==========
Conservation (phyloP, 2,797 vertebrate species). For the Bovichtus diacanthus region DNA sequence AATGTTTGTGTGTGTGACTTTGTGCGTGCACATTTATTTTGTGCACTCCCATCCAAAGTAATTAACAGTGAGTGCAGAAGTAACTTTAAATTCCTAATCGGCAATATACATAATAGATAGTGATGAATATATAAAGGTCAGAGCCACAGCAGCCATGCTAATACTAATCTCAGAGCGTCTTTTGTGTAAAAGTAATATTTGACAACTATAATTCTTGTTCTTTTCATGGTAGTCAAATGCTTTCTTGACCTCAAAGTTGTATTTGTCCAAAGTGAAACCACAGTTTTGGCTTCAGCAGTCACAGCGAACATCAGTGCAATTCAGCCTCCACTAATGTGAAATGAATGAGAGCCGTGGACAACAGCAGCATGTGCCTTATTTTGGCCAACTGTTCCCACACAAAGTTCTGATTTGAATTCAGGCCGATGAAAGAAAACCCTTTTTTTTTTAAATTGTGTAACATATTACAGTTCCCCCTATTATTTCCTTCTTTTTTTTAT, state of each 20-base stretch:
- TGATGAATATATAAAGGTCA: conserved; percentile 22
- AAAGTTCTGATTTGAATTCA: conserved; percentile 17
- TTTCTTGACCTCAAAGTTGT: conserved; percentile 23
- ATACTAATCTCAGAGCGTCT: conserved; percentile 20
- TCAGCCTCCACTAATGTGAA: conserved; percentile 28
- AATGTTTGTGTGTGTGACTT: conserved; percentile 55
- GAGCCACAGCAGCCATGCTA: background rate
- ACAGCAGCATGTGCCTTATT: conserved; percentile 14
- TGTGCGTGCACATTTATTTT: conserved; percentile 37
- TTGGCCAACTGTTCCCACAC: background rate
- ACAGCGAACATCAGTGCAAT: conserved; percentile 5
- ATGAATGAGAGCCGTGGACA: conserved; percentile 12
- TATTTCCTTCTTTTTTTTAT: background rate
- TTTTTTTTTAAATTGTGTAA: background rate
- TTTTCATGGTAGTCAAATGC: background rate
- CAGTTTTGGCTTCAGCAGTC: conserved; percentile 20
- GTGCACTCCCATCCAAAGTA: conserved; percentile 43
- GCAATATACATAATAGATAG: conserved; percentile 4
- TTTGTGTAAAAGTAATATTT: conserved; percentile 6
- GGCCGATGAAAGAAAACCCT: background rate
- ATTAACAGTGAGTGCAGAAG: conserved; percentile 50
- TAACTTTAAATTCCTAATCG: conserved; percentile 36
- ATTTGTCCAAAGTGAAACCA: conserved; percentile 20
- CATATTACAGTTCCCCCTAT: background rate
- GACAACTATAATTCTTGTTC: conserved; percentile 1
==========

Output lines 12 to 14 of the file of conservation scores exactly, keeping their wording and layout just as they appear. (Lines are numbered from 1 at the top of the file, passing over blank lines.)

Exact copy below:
- ACAGCGAACATCAGTGCAAT: conserved; percentile 5
- ATGAATGAGAGCCGTGGACA: conserved; percentile 12
- TATTTCCTTCTTTTTTTTAT: background rate